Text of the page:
Before then, let Ghanaians take note that it was Rawlings who has brought about the current political and tribal polarization in the country. Until his advent to the political scene with his probably good intentions which rather turned out selfish and evil, Ghana was more at peace. There was more tribal cohesion, harmonious co-existence and peace among Ghanaians than when he took over power to exert himself on Ghanaians with his divide and rule hateful antics.

An Akan proverb goes, “Onipa bone ni biara wo ne nkae da”. It simply means, “Any evil person has a day that he can be remembered for doing something good”. This proverb is often cited when something bad is happening. It then quickly comes into mind how that evil person hated such things and would quickly jump in to rectify such unpalatable situations.

It is also said to remember a good thing once done by a known evil person, as it is about to be said about Rawlings. Before Rawlings came to power, the Akans, especially the Ashantis, proudly but callously stringently, adhered to their traditional inheritance of the nephew succeeding their decedent uncle. By that Akan inheritance, the wife or wives and children of the deceased uncle (husband/father) are thrown out of the man’s house. They are also denied any part of the husband or father’s property jointly acquired with the wife and children.

Nonetheless, it is a common knowledge that such properties are often acquired without any contribution or least contribution from the man’s (uncle’s) extended family, thus matrilineal lineage but his nuclear family’s. The wives and children who had toiled for the properties are on the death of the husband/father, chased out of the house and denied part of the property.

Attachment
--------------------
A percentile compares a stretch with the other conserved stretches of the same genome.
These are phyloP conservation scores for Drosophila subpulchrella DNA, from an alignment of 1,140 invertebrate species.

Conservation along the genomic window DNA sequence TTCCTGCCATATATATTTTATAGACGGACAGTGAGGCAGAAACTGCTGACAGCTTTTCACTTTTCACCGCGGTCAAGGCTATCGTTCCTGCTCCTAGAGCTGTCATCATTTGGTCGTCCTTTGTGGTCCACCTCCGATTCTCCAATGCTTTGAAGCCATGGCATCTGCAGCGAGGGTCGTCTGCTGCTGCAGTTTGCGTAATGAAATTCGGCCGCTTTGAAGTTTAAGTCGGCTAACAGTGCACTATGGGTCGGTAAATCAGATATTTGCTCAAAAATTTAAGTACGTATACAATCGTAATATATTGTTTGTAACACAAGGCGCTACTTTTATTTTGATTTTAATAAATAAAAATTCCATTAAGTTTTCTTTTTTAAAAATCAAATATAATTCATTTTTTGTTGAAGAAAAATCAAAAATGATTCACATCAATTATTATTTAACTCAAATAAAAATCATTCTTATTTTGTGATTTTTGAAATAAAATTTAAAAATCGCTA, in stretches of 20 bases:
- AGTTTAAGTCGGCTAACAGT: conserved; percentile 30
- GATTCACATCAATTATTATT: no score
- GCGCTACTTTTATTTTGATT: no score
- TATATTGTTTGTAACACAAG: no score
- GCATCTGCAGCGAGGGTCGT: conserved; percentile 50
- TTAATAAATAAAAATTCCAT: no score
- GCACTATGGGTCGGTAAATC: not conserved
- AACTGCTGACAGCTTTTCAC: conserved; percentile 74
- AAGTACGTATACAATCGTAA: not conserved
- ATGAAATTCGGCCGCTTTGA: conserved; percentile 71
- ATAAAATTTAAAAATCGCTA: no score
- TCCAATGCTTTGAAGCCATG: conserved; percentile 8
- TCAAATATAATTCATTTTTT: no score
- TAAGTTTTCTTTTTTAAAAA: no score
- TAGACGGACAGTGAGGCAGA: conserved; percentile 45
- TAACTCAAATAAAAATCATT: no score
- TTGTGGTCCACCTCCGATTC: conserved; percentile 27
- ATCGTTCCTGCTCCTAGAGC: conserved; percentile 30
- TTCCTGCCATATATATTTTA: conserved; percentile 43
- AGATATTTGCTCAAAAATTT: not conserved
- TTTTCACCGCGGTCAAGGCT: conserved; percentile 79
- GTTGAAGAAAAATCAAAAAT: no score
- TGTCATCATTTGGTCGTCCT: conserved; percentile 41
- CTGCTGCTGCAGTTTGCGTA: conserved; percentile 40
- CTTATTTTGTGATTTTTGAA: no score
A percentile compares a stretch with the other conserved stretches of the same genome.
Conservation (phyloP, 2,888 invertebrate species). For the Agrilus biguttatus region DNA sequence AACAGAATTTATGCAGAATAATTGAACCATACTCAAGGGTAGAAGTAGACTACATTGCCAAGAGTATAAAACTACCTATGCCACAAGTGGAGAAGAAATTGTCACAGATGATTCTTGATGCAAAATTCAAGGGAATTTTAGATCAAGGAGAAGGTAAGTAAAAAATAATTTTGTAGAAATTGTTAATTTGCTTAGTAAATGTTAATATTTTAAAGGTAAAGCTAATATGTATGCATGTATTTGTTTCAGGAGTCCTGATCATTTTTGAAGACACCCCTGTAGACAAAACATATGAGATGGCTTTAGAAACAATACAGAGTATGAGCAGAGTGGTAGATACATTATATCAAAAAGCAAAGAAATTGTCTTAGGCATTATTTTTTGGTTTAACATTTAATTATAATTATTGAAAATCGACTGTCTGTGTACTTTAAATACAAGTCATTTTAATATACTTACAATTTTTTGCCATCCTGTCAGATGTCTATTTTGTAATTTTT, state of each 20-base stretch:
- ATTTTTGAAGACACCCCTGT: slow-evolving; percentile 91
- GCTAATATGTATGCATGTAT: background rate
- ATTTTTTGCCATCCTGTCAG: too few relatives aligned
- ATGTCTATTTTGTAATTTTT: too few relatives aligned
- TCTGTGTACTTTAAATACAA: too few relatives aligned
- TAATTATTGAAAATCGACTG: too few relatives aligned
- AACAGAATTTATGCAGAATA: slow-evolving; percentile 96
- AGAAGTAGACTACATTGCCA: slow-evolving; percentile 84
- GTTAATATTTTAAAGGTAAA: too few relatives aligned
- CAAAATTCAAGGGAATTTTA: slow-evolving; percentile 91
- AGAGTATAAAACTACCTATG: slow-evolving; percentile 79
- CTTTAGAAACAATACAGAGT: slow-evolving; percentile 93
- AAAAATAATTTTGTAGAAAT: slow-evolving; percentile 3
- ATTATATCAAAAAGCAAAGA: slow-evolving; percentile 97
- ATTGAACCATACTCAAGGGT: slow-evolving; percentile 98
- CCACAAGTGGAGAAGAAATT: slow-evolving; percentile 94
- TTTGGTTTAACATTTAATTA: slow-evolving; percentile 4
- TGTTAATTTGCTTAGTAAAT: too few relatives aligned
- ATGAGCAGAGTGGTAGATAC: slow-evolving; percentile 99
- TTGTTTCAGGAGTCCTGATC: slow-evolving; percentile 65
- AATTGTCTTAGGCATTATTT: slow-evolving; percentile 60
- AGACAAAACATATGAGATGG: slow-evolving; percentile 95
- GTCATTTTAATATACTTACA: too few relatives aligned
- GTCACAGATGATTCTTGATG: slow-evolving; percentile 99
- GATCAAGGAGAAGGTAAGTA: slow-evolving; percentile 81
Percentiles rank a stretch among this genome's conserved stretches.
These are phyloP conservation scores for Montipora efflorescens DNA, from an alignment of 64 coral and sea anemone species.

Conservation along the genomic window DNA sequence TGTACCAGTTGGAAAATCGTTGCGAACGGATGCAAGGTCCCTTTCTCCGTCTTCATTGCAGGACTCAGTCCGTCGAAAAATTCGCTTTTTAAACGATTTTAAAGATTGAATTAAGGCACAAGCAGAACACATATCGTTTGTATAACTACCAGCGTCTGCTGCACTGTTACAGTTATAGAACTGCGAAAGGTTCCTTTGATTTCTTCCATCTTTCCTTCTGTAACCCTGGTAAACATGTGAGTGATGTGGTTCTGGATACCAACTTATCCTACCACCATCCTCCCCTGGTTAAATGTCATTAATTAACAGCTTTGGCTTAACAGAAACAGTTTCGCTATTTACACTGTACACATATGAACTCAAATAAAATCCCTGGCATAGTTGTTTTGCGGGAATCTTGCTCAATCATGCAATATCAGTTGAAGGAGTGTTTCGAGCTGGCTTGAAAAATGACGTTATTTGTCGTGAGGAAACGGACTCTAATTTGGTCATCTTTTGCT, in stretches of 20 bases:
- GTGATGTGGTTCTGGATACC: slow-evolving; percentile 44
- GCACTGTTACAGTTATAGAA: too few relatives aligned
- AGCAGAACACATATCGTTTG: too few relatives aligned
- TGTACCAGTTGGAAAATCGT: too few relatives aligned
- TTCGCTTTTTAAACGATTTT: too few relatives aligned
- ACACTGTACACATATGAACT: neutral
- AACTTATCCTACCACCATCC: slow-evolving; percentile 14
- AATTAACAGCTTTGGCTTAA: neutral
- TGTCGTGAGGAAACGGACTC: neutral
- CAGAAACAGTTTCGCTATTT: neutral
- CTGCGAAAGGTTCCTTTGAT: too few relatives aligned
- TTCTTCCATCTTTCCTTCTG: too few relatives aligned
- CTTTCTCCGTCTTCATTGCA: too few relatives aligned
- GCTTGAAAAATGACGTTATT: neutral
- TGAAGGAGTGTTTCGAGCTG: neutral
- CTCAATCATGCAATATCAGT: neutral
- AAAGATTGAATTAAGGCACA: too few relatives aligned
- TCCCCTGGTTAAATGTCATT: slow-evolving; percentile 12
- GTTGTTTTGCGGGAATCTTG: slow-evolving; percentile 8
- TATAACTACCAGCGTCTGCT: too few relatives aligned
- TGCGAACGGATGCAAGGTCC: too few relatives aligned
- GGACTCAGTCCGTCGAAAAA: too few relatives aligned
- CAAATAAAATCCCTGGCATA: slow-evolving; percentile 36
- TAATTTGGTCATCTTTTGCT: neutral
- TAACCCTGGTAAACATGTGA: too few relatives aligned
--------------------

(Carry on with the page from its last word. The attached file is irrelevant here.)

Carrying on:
Rawlings’ PNDC Law 111 came to save wives and children from the wickedness of the Akans as regards intestate inheritance. “Ghana promulgated the intestate succession PNDC Law 111 in 1985 as a substitute for indigenous systems of inheritance after death. This Law is meant to remove “anomalies ... in law relating to intestate succession and to provide a uniform intestate succession law”.

If what my late father once told me was true, which I believe it was, then Rawlings had saved many Ashantis or Akans from untimely deaths. He said, “When you are sick, the prayer of your child (son or daughter) is, God please heal my father so that if he lives, whenever he eats, he can also provide me with something to eat; but the prayer of your nephew is, uncle should die so that I can inherit him.”

Many lazy nephews had somehow speeded up the deaths of their rich uncles to inherit them but with the Rawlings’ law in operation, where a nephew stands to lose out, they will not wish the deaths of their uncles but rather their healthy longevity. By the law, although Rawlings was wicked towards Ashantis or Akans, he saved many of their men’s lives.

I shall discuss a personal story in regard to what my father told me to attest to the veracity of the then evil mind-set of the Akan nephews towards their uncles.